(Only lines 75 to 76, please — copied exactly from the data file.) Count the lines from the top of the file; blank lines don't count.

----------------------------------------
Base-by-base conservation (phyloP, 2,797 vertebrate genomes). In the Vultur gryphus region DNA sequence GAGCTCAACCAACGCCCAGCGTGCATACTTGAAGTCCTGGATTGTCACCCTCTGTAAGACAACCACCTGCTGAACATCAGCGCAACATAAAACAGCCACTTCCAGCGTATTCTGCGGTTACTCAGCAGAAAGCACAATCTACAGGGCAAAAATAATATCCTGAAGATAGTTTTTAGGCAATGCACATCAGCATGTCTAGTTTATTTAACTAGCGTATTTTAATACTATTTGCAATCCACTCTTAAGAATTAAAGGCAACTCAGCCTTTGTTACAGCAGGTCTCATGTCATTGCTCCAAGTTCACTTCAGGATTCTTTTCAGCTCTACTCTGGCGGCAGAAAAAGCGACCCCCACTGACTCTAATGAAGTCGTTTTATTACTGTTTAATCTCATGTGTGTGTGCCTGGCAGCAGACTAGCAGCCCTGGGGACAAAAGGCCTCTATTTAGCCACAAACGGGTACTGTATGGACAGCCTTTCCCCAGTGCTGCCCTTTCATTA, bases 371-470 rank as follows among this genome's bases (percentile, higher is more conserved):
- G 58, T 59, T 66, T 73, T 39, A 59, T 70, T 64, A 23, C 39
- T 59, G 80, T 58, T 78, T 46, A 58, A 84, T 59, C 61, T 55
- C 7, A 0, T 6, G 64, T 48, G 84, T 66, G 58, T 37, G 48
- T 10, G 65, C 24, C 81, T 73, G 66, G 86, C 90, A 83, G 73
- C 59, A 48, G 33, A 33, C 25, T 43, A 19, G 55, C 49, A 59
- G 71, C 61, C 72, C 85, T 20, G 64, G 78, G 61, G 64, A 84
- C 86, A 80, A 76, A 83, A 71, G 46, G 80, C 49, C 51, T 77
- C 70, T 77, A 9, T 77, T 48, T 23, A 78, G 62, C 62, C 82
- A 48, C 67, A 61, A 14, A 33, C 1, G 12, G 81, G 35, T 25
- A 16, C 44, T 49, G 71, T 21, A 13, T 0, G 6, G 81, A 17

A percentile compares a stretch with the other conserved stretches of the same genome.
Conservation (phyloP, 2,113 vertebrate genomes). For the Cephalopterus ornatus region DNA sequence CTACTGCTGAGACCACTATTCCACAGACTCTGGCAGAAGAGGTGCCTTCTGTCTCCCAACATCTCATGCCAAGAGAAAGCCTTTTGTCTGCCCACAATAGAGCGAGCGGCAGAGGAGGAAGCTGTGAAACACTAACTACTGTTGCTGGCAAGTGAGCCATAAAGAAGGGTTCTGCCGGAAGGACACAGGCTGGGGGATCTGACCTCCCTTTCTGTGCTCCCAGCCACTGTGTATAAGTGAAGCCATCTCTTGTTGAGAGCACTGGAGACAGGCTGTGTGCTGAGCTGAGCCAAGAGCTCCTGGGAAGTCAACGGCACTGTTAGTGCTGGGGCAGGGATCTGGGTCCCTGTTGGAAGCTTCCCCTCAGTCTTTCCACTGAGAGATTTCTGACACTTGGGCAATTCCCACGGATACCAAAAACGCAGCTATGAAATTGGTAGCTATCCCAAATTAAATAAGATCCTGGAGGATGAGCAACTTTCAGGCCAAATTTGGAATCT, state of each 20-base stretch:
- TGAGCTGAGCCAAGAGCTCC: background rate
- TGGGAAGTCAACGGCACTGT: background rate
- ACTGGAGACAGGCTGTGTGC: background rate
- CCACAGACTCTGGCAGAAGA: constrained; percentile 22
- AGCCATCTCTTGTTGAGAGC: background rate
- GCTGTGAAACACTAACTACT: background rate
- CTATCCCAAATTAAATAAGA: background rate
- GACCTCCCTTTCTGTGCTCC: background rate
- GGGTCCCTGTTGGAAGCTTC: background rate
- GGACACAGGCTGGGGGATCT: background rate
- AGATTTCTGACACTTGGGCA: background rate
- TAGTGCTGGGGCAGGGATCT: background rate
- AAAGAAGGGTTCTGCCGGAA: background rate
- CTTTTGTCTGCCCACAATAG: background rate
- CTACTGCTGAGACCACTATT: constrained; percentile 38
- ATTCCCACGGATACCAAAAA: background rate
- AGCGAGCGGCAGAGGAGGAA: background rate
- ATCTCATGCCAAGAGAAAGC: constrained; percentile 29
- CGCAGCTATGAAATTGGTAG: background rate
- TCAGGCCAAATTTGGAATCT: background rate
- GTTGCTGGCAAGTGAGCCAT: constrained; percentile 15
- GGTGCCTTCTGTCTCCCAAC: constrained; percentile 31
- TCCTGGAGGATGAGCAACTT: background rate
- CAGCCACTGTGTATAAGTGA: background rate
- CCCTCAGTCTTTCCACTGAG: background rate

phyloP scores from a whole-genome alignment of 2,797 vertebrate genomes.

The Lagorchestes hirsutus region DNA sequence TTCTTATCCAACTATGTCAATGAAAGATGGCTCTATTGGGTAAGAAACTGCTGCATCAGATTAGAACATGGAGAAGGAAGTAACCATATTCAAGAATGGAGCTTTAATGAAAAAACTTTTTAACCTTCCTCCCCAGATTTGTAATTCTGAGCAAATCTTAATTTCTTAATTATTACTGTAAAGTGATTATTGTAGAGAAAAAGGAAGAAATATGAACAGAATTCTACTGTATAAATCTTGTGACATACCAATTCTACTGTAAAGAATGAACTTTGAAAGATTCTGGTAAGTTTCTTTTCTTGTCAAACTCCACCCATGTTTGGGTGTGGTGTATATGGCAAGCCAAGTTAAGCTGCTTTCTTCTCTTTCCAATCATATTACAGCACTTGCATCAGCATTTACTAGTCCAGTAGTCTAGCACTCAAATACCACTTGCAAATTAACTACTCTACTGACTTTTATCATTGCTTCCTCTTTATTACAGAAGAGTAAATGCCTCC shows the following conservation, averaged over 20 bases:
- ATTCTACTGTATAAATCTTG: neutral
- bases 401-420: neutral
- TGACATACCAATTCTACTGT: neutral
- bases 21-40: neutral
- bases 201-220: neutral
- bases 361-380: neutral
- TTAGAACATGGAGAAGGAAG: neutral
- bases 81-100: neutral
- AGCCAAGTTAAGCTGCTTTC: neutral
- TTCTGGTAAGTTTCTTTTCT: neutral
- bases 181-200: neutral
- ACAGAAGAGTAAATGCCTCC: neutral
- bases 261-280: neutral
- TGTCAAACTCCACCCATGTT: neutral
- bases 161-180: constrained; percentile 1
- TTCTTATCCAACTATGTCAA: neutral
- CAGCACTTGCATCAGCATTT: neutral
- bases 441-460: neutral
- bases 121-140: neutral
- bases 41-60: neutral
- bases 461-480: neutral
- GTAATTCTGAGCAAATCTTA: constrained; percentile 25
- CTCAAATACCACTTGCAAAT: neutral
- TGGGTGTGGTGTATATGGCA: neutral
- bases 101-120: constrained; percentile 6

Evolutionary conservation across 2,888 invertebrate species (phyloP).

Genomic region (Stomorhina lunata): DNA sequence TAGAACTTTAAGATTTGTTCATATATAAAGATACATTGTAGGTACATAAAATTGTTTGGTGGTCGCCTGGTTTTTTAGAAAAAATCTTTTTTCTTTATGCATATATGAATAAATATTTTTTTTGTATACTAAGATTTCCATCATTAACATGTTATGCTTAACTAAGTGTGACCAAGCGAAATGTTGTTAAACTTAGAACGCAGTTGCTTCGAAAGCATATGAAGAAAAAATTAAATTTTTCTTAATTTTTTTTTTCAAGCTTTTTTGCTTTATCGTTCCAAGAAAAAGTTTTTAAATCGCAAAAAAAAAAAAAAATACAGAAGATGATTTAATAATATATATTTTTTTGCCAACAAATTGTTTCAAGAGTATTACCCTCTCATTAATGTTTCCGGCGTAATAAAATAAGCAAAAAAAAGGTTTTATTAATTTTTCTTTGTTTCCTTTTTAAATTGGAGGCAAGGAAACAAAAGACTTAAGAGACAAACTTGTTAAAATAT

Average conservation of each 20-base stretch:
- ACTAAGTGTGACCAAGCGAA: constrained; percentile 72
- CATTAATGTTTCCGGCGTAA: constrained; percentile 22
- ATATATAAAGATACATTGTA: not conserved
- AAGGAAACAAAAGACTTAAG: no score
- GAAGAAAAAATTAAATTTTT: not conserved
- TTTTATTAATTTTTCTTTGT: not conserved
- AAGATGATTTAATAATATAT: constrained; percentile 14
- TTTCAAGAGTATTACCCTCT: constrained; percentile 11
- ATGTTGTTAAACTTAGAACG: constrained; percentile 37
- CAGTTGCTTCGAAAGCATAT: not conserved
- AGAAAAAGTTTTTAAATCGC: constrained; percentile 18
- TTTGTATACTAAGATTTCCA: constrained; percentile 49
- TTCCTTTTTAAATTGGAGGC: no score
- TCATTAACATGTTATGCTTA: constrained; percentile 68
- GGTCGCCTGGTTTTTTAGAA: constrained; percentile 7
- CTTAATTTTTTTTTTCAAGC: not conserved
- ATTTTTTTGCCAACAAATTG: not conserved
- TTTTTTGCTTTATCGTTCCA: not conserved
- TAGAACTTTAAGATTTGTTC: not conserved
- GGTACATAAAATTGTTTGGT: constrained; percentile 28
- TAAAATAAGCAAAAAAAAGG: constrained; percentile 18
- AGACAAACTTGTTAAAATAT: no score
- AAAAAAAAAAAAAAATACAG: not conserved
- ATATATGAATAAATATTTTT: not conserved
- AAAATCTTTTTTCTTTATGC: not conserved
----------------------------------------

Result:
- AAGATGATTTAATAATATAT: constrained; percentile 14
- TTTCAAGAGTATTACCCTCT: constrained; percentile 11